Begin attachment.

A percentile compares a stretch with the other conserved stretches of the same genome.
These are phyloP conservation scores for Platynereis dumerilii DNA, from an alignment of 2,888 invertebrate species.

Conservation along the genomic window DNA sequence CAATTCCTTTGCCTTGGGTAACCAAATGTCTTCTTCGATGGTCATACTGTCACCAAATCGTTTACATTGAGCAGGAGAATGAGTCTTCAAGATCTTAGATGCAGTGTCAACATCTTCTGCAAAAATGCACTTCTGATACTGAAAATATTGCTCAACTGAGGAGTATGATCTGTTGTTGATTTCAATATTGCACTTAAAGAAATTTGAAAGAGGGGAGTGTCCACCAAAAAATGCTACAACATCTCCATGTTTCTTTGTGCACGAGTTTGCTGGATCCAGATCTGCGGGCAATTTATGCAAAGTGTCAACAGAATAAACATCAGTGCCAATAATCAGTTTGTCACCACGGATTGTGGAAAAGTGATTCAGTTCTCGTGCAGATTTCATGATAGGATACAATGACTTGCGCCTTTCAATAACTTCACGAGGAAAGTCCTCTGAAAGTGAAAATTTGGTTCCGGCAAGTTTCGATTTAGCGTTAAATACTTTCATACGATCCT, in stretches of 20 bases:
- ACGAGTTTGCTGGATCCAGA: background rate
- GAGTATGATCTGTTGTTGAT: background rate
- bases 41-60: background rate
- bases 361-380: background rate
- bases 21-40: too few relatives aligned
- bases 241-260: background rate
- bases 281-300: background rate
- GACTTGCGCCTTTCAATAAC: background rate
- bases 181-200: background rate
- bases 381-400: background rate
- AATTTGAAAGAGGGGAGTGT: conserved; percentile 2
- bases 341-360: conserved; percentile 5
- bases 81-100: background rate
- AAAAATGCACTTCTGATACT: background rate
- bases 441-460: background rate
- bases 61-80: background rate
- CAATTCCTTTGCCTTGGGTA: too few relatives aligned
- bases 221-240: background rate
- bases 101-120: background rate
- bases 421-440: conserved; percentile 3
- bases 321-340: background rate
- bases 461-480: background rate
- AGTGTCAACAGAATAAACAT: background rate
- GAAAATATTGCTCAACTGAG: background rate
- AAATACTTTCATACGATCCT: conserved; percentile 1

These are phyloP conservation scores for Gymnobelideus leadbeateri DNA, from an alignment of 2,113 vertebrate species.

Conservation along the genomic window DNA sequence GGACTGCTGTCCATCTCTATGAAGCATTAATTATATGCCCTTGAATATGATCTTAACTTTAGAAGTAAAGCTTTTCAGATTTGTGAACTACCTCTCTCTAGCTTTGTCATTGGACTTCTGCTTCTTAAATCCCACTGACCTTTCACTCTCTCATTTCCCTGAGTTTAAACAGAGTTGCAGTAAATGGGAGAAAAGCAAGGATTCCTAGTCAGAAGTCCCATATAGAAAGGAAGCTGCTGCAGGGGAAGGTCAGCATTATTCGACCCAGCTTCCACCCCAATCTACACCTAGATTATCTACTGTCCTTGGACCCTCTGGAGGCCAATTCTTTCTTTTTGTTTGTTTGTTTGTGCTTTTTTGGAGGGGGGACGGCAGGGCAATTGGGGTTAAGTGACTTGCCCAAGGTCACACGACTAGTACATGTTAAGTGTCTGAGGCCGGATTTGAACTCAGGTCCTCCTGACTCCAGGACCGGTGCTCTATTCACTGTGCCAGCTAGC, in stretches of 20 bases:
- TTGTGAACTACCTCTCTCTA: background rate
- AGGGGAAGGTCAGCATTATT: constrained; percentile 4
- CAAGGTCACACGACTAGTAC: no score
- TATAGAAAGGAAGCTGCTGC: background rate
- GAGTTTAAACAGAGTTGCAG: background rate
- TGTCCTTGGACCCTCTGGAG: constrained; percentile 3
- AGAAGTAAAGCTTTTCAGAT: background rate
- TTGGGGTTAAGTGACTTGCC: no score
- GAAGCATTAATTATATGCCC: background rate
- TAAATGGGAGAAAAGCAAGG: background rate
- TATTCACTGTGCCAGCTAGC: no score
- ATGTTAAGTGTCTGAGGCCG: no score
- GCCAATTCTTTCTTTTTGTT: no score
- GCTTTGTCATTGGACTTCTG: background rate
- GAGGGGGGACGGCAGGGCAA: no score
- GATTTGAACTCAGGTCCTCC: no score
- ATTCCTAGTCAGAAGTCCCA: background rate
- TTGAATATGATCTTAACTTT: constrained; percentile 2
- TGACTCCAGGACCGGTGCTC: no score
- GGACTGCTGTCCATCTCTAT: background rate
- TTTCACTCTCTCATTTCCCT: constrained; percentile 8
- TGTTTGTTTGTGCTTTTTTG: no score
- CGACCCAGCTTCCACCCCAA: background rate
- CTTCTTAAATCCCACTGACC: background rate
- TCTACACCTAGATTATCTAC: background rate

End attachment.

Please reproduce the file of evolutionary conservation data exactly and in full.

A percentile compares a stretch with the other conserved stretches of the same genome.
These are phyloP conservation scores for Platynereis dumerilii DNA, from an alignment of 2,888 invertebrate species.

Conservation along the genomic window DNA sequence CAATTCCTTTGCCTTGGGTAACCAAATGTCTTCTTCGATGGTCATACTGTCACCAAATCGTTTACATTGAGCAGGAGAATGAGTCTTCAAGATCTTAGATGCAGTGTCAACATCTTCTGCAAAAATGCACTTCTGATACTGAAAATATTGCTCAACTGAGGAGTATGATCTGTTGTTGATTTCAATATTGCACTTAAAGAAATTTGAAAGAGGGGAGTGTCCACCAAAAAATGCTACAACATCTCCATGTTTCTTTGTGCACGAGTTTGCTGGATCCAGATCTGCGGGCAATTTATGCAAAGTGTCAACAGAATAAACATCAGTGCCAATAATCAGTTTGTCACCACGGATTGTGGAAAAGTGATTCAGTTCTCGTGCAGATTTCATGATAGGATACAATGACTTGCGCCTTTCAATAACTTCACGAGGAAAGTCCTCTGAAAGTGAAAATTTGGTTCCGGCAAGTTTCGATTTAGCGTTAAATACTTTCATACGATCCT, in stretches of 20 bases:
- ACGAGTTTGCTGGATCCAGA: background rate
- GAGTATGATCTGTTGTTGAT: background rate
- bases 41-60: background rate
- bases 361-380: background rate
- bases 21-40: too few relatives aligned
- bases 241-260: background rate
- bases 281-300: background rate
- GACTTGCGCCTTTCAATAAC: background rate
- bases 181-200: background rate
- bases 381-400: background rate
- AATTTGAAAGAGGGGAGTGT: conserved; percentile 2
- bases 341-360: conserved; percentile 5
- bases 81-100: background rate
- AAAAATGCACTTCTGATACT: background rate
- bases 441-460: background rate
- bases 61-80: background rate
- CAATTCCTTTGCCTTGGGTA: too few relatives aligned
- bases 221-240: background rate
- bases 101-120: background rate
- bases 421-440: conserved; percentile 3
- bases 321-340: background rate
- bases 461-480: background rate
- AGTGTCAACAGAATAAACAT: background rate
- GAAAATATTGCTCAACTGAG: background rate
- AAATACTTTCATACGATCCT: conserved; percentile 1

These are phyloP conservation scores for Gymnobelideus leadbeateri DNA, from an alignment of 2,113 vertebrate species.

Conservation along the genomic window DNA sequence GGACTGCTGTCCATCTCTATGAAGCATTAATTATATGCCCTTGAATATGATCTTAACTTTAGAAGTAAAGCTTTTCAGATTTGTGAACTACCTCTCTCTAGCTTTGTCATTGGACTTCTGCTTCTTAAATCCCACTGACCTTTCACTCTCTCATTTCCCTGAGTTTAAACAGAGTTGCAGTAAATGGGAGAAAAGCAAGGATTCCTAGTCAGAAGTCCCATATAGAAAGGAAGCTGCTGCAGGGGAAGGTCAGCATTATTCGACCCAGCTTCCACCCCAATCTACACCTAGATTATCTACTGTCCTTGGACCCTCTGGAGGCCAATTCTTTCTTTTTGTTTGTTTGTTTGTGCTTTTTTGGAGGGGGGACGGCAGGGCAATTGGGGTTAAGTGACTTGCCCAAGGTCACACGACTAGTACATGTTAAGTGTCTGAGGCCGGATTTGAACTCAGGTCCTCCTGACTCCAGGACCGGTGCTCTATTCACTGTGCCAGCTAGC, in stretches of 20 bases:
- TTGTGAACTACCTCTCTCTA: background rate
- AGGGGAAGGTCAGCATTATT: constrained; percentile 4
- CAAGGTCACACGACTAGTAC: no score
- TATAGAAAGGAAGCTGCTGC: background rate
- GAGTTTAAACAGAGTTGCAG: background rate
- TGTCCTTGGACCCTCTGGAG: constrained; percentile 3
- AGAAGTAAAGCTTTTCAGAT: background rate
- TTGGGGTTAAGTGACTTGCC: no score
- GAAGCATTAATTATATGCCC: background rate
- TAAATGGGAGAAAAGCAAGG: background rate
- TATTCACTGTGCCAGCTAGC: no score
- ATGTTAAGTGTCTGAGGCCG: no score
- GCCAATTCTTTCTTTTTGTT: no score
- GCTTTGTCATTGGACTTCTG: background rate
- GAGGGGGGACGGCAGGGCAA: no score
- GATTTGAACTCAGGTCCTCC: no score
- ATTCCTAGTCAGAAGTCCCA: background rate
- TTGAATATGATCTTAACTTT: constrained; percentile 2
- TGACTCCAGGACCGGTGCTC: no score
- GGACTGCTGTCCATCTCTAT: background rate
- TTTCACTCTCTCATTTCCCT: constrained; percentile 8
- TGTTTGTTTGTGCTTTTTTG: no score
- CGACCCAGCTTCCACCCCAA: background rate
- CTTCTTAAATCCCACTGACC: background rate
- TCTACACCTAGATTATCTAC: background rate